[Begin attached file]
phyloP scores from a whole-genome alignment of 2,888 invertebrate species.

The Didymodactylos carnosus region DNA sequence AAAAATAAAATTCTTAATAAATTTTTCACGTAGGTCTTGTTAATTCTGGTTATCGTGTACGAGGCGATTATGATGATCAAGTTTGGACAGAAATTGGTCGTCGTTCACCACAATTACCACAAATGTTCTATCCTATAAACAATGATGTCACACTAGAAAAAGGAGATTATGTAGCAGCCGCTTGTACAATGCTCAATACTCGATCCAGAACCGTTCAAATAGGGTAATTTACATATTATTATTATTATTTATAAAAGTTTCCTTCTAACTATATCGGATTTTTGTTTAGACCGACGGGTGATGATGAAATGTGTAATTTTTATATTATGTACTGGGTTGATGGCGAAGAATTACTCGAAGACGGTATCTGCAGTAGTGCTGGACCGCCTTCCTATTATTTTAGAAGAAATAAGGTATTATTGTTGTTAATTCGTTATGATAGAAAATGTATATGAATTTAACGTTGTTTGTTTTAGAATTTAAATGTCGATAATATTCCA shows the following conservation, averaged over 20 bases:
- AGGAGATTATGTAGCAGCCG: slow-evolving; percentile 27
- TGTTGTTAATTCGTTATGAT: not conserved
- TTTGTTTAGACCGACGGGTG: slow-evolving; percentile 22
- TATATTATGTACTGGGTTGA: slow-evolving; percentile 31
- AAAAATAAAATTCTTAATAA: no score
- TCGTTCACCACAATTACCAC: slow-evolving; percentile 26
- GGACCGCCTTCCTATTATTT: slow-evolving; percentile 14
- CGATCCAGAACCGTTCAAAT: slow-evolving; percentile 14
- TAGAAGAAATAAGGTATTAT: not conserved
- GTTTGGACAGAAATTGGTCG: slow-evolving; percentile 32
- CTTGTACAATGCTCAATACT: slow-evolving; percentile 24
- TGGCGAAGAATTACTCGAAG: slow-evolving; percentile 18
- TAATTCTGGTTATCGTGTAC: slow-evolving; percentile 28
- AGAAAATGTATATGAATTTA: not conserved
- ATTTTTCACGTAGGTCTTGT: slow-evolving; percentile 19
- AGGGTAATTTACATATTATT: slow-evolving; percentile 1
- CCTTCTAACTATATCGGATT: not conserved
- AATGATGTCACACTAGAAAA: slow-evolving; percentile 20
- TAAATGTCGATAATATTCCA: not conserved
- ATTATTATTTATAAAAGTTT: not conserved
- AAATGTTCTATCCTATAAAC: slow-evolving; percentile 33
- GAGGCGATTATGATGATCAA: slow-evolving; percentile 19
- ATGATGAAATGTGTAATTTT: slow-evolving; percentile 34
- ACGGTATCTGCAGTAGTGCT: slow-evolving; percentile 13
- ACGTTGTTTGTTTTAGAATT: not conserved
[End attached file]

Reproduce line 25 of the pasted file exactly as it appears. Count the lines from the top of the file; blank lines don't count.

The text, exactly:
- ATGATGAAATGTGTAATTTT: slow-evolving; percentile 34